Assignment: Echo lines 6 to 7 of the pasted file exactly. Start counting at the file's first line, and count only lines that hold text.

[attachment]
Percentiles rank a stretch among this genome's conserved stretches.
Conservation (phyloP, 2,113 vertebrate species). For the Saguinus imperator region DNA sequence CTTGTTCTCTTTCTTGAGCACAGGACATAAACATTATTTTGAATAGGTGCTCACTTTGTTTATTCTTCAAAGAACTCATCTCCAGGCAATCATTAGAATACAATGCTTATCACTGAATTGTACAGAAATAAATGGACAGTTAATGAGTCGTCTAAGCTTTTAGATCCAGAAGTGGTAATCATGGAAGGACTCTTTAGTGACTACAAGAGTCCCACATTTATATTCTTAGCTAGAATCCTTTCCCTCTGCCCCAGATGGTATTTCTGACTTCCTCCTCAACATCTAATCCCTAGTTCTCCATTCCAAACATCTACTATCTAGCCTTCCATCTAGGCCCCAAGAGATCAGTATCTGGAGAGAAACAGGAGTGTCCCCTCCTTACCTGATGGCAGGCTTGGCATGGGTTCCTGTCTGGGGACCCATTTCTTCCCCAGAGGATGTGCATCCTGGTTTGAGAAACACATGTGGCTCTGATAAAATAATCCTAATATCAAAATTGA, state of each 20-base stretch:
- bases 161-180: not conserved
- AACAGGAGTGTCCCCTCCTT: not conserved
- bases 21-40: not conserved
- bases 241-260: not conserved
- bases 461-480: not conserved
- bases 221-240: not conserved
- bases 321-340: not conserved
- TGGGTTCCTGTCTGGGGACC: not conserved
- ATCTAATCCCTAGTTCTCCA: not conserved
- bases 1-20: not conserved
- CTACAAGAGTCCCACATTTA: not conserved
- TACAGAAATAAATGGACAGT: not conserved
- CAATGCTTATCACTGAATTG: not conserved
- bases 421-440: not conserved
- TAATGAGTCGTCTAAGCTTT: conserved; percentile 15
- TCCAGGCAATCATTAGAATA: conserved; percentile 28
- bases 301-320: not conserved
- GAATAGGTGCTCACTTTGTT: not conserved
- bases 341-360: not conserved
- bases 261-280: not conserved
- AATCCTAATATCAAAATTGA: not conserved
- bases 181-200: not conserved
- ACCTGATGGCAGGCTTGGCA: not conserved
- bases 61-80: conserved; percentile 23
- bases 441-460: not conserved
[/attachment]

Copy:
- bases 241-260: not conserved
- bases 461-480: not conserved